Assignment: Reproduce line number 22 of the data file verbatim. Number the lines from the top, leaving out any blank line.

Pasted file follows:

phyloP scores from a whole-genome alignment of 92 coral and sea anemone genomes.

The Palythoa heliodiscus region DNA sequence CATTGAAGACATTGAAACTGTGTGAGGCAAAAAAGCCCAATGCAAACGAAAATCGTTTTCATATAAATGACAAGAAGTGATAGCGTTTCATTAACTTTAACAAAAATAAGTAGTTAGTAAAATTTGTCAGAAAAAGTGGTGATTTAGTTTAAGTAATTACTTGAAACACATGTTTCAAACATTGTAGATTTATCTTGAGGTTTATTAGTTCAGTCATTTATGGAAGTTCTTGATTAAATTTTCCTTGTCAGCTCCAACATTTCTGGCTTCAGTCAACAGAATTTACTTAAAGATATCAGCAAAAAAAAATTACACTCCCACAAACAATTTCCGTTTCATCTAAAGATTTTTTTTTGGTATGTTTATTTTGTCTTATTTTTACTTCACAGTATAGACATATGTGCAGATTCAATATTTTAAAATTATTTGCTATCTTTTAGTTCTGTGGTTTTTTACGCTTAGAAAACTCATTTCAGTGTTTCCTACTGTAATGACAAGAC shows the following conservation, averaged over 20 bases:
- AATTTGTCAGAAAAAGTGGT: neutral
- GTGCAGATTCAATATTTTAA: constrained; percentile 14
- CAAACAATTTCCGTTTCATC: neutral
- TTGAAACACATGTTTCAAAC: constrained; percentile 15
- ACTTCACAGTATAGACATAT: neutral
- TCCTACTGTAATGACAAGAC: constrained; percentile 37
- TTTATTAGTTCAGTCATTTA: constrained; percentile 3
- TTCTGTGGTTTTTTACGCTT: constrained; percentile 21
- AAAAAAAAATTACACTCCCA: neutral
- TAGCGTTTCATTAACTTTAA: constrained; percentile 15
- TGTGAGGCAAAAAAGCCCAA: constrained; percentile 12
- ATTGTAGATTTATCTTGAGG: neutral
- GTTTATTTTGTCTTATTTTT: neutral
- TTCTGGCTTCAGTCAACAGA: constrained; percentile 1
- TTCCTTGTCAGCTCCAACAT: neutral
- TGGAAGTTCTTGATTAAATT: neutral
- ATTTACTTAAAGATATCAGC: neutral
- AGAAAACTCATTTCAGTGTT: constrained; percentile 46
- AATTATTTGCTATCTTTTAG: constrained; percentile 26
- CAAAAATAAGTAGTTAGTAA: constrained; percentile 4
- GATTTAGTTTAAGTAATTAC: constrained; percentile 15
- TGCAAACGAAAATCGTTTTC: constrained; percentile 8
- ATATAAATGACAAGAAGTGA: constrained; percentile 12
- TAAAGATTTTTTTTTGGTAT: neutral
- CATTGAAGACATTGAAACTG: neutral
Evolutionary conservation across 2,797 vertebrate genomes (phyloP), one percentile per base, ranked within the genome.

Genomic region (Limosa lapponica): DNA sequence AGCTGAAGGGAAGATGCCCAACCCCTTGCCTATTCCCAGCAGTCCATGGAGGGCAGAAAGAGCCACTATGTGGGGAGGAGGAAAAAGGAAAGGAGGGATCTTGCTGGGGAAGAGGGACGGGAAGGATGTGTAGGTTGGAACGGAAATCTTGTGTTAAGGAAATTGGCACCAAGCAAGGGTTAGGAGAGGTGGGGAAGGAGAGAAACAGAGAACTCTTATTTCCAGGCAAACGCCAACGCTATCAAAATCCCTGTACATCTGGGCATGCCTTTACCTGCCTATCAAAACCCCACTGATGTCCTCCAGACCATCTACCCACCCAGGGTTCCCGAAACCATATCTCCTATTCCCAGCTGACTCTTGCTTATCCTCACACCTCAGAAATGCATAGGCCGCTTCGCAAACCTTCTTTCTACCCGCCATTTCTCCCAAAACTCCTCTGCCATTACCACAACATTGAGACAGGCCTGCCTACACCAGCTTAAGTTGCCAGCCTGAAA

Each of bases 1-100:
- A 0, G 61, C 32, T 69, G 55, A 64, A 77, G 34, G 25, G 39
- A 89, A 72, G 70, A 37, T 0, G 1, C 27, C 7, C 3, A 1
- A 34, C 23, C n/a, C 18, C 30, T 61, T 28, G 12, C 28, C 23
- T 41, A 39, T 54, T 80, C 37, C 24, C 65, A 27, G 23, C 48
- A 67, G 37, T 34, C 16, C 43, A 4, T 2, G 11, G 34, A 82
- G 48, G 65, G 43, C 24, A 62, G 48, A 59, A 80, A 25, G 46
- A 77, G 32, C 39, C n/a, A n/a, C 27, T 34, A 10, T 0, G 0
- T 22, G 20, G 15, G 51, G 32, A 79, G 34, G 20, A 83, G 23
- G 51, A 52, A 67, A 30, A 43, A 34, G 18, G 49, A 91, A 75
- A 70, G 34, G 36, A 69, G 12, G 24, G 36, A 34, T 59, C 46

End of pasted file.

- CAAAAATAAGTAGTTAGTAA: constrained; percentile 4